Airbus A380 pops cork on commercial flights

SYDNEY, Australia — Nearly a decade in the making and two years late, the world's largest passenger jet made its commercial debut Thursday with a flight from Singapore to Sydney that carried more than 400 people, some sipping free Dom Perignon champagne.

The A380, which if equipped just with coach seats, could transport an unprecedented 850 passengers. Some passengers paid handsomely to make history on Singapore Airlines Flight 380. The carrier auctioned tickets on eBay, with proceeds going to charities in Australia and Singapore, and a Sydney businessman bid $100,380 for two spaces in one of 12 luxury suites.

The plane was configured for 399 people in economy and 60 in business class. Of the 468 passengers, 75 were newspaper and television reporters. "I expected it to have a party atmosphere, but I didn't expect all the media. It's become a media circus," said Dean Wood, a Miami resident who paid $15,000 for business-class seats for himself and his wife, Stephanie Mogol-Wood. The couple estimated they were interviewed 20 times.

Passengers snapped pictures of one another in various areas of the plane, including the spiral staircase in the rear, and in the 15 bathrooms, some capacious enough for several people to squeeze in at one time.

"It's like a freak show," said Anthony MacKay, an Australian living in London who paid $12,500 for two business-class tickets.

Last week, when Singapore Airlines Chief Executive Chew Choon Seng took delivery of the A380, for which the carrier paid $300 million, he called it "the new queen of the skies." But whether the A380 will redefine air travel the way 747 did won't be known for a while.

To date, Boeing has sold more than 1,500 of its 747s, and its is the most profitable large plane ever built.

At this point in the Megaliner vs. Dreamliner race, Boeing is ahead. It has sold more than 700 Dreamliners — the first 787 will go into commercial service late next year — while Airbus has orders for 165 Megaliners.

Airbus officials said they were expecting a second wave of orders with the start of regular commercial flights. If the A380 performs well for the airlines, "it has a chance," said Adam Pilarski, senior vice president of the aviation research company Avitas Inc. "It's a big plane, but how many people are on a cruise ship? Not many people complain about that."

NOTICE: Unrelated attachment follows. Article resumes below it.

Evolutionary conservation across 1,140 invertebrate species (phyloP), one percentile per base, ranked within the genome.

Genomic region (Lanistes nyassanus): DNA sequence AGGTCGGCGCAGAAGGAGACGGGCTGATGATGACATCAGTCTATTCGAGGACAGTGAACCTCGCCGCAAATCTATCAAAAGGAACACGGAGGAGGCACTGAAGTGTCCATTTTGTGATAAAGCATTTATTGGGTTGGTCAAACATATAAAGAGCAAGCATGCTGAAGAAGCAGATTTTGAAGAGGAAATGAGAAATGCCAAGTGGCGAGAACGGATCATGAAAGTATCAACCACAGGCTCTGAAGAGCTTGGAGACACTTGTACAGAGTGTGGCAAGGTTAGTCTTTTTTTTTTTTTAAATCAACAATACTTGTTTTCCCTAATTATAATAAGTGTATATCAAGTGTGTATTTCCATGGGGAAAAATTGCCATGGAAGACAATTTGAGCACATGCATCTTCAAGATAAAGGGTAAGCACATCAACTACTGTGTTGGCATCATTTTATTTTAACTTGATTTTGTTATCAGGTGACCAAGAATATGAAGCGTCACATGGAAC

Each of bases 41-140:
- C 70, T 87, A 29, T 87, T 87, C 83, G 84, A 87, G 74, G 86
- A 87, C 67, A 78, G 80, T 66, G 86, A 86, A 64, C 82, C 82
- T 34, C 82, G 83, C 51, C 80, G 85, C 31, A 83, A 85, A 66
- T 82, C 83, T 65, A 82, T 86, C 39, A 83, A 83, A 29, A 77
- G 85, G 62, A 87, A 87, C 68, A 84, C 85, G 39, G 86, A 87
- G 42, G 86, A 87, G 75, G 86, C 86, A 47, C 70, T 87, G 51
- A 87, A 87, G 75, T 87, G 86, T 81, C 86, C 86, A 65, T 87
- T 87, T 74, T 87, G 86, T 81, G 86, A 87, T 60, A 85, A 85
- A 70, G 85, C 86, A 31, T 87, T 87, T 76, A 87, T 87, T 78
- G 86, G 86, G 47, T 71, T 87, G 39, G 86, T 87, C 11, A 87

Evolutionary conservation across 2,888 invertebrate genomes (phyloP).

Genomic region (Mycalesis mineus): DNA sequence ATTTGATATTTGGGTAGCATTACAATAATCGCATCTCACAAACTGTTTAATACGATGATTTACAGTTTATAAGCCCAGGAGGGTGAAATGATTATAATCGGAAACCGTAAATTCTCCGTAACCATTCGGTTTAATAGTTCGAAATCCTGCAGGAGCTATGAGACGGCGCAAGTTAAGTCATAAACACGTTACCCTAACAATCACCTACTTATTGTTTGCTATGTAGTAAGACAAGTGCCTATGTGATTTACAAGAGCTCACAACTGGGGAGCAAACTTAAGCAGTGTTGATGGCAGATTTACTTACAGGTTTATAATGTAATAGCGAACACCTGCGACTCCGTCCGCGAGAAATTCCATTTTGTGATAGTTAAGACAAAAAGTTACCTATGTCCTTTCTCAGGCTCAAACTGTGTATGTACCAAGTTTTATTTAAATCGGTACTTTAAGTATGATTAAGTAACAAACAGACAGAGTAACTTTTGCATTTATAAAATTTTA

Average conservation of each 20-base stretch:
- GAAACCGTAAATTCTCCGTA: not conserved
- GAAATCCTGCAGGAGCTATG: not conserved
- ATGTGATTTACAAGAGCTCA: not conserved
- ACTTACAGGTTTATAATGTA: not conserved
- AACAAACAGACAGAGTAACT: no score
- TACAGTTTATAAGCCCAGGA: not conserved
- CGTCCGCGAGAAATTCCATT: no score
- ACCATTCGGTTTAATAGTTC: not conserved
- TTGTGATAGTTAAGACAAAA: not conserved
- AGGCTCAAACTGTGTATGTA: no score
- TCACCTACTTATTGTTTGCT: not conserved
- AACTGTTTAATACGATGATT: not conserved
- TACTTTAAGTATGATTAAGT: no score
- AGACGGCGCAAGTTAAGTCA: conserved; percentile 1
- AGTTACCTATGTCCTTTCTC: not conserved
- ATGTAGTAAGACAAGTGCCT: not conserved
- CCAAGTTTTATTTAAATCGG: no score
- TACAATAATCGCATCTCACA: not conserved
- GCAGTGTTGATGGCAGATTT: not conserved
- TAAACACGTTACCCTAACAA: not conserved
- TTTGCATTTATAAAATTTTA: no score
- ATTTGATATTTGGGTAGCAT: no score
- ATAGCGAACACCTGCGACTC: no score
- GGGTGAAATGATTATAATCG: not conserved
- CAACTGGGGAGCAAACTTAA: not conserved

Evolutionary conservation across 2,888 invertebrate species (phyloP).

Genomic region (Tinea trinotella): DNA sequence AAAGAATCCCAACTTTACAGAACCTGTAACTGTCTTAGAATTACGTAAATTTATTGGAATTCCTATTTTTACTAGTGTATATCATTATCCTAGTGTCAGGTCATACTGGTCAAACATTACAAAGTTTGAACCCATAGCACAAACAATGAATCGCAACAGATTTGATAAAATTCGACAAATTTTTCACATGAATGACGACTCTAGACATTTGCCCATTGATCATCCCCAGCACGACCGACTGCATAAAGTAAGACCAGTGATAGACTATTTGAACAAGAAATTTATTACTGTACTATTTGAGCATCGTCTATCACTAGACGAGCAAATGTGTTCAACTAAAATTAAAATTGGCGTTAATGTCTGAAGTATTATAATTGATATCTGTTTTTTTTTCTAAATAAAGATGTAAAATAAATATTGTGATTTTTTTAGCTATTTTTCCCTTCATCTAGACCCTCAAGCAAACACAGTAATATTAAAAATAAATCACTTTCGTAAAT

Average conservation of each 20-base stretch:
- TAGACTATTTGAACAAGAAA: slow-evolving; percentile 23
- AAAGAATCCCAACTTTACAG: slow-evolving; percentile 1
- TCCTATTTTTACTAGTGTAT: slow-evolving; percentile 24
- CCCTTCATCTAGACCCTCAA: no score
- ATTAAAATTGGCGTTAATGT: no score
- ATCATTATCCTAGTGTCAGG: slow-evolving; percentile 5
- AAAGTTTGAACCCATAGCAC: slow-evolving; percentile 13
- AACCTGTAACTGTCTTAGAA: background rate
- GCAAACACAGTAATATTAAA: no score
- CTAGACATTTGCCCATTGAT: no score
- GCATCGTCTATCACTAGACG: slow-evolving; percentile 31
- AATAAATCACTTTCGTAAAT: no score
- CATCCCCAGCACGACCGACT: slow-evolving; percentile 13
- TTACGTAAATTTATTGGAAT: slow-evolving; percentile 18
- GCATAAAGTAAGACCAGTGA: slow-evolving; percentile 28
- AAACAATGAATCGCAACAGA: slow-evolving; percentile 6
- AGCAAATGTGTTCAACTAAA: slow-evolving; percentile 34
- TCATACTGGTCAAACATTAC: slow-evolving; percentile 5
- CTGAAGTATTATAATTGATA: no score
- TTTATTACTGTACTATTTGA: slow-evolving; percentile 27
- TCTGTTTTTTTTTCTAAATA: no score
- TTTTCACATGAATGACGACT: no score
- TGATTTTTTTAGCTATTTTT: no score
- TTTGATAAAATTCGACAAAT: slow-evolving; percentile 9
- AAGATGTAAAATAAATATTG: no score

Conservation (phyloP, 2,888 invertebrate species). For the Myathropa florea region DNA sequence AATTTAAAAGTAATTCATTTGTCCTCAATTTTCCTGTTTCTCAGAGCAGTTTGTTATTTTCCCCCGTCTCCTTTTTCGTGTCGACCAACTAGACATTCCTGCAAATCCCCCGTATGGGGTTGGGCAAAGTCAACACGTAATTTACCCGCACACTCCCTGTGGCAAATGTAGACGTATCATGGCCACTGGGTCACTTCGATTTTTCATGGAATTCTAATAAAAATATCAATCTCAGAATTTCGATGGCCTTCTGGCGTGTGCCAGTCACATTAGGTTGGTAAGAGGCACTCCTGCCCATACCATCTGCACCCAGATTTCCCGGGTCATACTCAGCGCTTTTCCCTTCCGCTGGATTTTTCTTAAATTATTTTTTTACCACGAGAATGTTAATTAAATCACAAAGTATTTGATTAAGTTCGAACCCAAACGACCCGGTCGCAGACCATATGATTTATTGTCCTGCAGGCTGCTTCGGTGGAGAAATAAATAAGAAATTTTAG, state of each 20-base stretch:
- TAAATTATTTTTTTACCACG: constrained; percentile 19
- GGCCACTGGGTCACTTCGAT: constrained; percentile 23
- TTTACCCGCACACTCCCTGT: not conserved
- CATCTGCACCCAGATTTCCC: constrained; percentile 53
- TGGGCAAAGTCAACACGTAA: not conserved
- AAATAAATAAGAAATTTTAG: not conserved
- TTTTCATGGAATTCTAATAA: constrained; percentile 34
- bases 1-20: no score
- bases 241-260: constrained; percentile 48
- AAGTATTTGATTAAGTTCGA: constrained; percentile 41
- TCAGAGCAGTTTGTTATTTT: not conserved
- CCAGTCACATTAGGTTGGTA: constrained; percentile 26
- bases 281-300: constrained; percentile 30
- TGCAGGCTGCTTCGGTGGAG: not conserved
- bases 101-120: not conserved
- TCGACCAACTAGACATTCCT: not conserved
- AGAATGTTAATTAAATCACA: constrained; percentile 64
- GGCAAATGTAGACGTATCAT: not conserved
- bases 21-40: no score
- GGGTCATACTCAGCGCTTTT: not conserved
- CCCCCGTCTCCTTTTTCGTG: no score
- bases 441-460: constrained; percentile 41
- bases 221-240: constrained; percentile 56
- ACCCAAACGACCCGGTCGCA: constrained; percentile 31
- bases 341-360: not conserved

Problems assembling the A380 drove up the development cost from an initial $12 billion estimate to nearly $20 billion. That led to a major shake-up at Airbus that included the ouster of several top executives.

Boeing's 787 Dreamliner hasn't been immune to problems. In an embarrassing setback, Boeing said earlier this month that shortage of parts would delay the first delivery by six months.

For Singapore Airlines, the decision to fly the A380 on the Singapore-Sydney route was strategic. The airline has been in a battle with British Airways and Qantas to fly the lucrative route that connects travelers from Europe and Australia. Before jets, propeller planes from Europe had to make numerous stopovers to reach Australia. Because of the "hops" involved, the trip became known as the Kangaroo Route.

These days, a flight from London typically stops over in Singapore before proceeding to Australia, and vice versa. Singapore Airlines hope the introduction of the A380 will help it lure passengers, particularly first- and business-class customers.

The test will come Sunday, when the Megaliner begins regularly scheduled service, requiring it to land, unload passengers, clean the cabin, restock meals, refuel, reload passengers and then take off within 110 minutes on a daily basis.

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